An earlier question explained that on x86 the size of objects being watched is limited by debug registers. As expected, I can "watch" a double variable. But I can't watch a double datamember, for example,

watch pObject->dPrice


Hardware watchpoint 1: pObject->dPrice

But when you try to continue execution, it says

Could not insert hardware breakpoints: You may have requested too many hardware breakpoints/watchpoints.

even though this is the only breakpoint/watchpoint.

I'm curious why this is so, but more importantly is there a way around it? According to GDB documentation it may use software watchpoints if it can't use hardware. In this case it makes no attempt to use a software watchpoint -- is there a way to force it to do so?

  • Are you able to print address of that member variable? My suspicion would be it's optimized into a register. If not that, is it aligned properly? – Nikolai Fetissov Aug 12 '10 at 20:22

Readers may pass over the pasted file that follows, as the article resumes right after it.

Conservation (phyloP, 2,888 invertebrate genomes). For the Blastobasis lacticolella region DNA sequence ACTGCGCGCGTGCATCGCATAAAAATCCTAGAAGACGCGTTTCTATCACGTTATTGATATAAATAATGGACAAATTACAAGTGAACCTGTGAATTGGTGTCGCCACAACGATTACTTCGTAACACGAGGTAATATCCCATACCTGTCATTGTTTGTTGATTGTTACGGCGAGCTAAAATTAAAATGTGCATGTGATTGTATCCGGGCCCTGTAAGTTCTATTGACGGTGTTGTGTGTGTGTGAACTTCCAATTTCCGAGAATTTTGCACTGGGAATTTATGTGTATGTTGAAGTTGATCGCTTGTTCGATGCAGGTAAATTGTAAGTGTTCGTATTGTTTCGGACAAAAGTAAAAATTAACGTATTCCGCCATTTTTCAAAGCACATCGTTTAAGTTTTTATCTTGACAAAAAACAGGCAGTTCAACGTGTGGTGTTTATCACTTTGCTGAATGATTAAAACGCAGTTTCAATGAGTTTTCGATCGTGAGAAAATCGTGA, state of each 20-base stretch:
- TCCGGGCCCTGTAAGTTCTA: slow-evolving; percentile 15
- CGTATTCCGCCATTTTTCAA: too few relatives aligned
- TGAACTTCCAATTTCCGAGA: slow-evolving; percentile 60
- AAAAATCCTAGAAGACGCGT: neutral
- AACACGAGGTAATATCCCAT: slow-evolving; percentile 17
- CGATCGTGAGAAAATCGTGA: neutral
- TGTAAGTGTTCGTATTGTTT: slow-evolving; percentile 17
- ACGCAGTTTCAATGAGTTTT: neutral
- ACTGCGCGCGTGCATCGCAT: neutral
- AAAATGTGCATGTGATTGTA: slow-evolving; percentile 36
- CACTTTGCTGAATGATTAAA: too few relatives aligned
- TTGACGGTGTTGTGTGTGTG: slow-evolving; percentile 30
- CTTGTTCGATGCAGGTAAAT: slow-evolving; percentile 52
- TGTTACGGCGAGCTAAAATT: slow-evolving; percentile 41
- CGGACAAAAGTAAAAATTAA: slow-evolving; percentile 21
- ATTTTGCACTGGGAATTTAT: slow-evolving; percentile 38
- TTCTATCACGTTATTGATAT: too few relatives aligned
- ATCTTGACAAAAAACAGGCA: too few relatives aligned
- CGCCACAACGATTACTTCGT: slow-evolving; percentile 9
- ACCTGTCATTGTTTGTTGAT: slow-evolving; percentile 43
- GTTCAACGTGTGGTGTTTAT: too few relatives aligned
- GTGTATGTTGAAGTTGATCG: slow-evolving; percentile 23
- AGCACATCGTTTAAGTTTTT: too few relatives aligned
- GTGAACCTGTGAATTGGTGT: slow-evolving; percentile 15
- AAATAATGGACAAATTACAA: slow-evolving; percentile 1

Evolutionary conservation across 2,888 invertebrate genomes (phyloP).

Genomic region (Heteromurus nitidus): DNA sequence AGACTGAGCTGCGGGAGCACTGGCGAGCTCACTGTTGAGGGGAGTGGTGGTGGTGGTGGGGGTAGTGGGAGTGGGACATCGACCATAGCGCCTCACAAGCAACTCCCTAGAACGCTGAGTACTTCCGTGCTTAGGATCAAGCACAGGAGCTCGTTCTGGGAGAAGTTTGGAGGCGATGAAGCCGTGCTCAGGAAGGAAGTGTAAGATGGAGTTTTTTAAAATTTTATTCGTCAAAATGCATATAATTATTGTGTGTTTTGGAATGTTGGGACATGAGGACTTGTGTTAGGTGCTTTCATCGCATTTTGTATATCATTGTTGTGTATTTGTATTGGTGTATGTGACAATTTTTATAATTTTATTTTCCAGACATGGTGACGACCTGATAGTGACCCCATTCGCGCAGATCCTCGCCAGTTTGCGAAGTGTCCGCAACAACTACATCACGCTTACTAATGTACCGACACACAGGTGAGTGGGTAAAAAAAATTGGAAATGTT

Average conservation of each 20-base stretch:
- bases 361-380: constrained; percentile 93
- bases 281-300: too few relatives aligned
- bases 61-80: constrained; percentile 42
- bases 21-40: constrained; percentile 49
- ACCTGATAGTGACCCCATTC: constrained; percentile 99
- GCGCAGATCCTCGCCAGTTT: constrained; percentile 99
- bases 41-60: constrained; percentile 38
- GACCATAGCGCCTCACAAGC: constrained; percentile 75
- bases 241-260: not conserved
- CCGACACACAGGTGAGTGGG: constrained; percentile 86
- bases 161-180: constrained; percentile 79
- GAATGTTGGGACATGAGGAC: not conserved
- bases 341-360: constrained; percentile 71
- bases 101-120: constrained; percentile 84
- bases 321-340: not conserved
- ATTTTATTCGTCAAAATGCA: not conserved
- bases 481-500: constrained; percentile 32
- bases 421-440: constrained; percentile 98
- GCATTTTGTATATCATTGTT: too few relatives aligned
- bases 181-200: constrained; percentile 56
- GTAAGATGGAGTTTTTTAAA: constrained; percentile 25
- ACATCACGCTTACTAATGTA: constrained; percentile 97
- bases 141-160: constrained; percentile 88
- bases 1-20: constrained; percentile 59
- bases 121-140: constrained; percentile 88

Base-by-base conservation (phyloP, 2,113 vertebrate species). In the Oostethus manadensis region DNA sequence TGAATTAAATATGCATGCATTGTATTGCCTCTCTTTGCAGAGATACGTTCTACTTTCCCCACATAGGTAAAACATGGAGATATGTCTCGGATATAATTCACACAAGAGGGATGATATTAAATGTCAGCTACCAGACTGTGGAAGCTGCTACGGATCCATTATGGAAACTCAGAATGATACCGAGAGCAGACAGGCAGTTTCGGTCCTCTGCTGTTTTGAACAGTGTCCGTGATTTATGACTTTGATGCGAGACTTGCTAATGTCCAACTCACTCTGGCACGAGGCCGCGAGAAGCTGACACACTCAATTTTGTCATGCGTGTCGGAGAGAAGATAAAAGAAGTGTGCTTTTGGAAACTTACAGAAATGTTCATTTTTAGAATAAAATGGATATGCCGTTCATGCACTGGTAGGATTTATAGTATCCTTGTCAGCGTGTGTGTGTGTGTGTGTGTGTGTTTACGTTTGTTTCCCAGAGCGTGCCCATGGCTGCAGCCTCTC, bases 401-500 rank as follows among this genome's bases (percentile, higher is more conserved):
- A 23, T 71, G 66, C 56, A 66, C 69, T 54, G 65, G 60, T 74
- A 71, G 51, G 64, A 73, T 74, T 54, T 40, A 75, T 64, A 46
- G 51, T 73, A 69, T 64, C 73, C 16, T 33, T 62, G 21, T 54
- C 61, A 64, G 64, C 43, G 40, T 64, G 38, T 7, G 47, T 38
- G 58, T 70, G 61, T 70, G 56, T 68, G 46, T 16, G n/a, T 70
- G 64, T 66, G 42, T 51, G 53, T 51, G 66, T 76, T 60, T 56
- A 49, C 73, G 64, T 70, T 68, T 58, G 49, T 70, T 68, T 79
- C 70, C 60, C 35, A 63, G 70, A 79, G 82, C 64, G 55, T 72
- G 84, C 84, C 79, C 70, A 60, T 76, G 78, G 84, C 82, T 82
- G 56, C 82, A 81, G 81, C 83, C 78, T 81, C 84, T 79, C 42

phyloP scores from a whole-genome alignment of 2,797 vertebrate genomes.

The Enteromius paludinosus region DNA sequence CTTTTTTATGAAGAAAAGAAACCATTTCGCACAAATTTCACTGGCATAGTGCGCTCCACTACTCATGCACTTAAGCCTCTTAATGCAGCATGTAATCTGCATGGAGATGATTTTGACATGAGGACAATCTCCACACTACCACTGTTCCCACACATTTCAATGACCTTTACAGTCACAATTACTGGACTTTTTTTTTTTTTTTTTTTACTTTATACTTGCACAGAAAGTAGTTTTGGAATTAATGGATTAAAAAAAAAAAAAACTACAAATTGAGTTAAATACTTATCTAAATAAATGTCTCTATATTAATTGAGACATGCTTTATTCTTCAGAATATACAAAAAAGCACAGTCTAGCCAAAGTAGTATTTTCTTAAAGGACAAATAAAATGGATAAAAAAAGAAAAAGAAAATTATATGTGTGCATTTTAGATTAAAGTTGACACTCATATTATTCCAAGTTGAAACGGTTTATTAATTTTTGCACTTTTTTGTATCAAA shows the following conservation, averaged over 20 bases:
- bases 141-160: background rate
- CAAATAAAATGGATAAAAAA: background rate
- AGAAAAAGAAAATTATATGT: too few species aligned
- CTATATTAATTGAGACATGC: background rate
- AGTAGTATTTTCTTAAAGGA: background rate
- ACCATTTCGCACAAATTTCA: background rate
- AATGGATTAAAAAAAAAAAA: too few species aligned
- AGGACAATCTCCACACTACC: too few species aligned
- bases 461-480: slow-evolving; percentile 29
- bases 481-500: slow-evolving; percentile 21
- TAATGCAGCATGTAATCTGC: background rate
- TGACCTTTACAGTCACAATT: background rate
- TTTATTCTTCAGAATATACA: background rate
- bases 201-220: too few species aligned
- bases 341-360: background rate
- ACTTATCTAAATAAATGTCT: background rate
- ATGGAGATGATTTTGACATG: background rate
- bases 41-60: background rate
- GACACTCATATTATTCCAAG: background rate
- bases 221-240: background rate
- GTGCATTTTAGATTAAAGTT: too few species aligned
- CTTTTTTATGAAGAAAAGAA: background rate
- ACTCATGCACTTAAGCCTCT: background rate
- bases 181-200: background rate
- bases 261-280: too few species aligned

Yes, you can:

set can-use-hw-watchpoints 0

From 5.1.2 Setting Watchpoints:

You can force GDB to use only software watchpoints with the set can-use-hw-watchpoints 0 command. With this variable set to zero, GDB will never try to use hardware watchpoints, even if the underlying system supports them. (Note that hardware-assisted watchpoints that were set before setting can-use-hw-watchpoints to zero will still use the hardware mechanism of watching expression values.)

set can-use-hw-watchpoints

    Set whether or not to use hardware watchpoints.

show can-use-hw-watchpoints

    Show the current mode of using hardware watchpoints.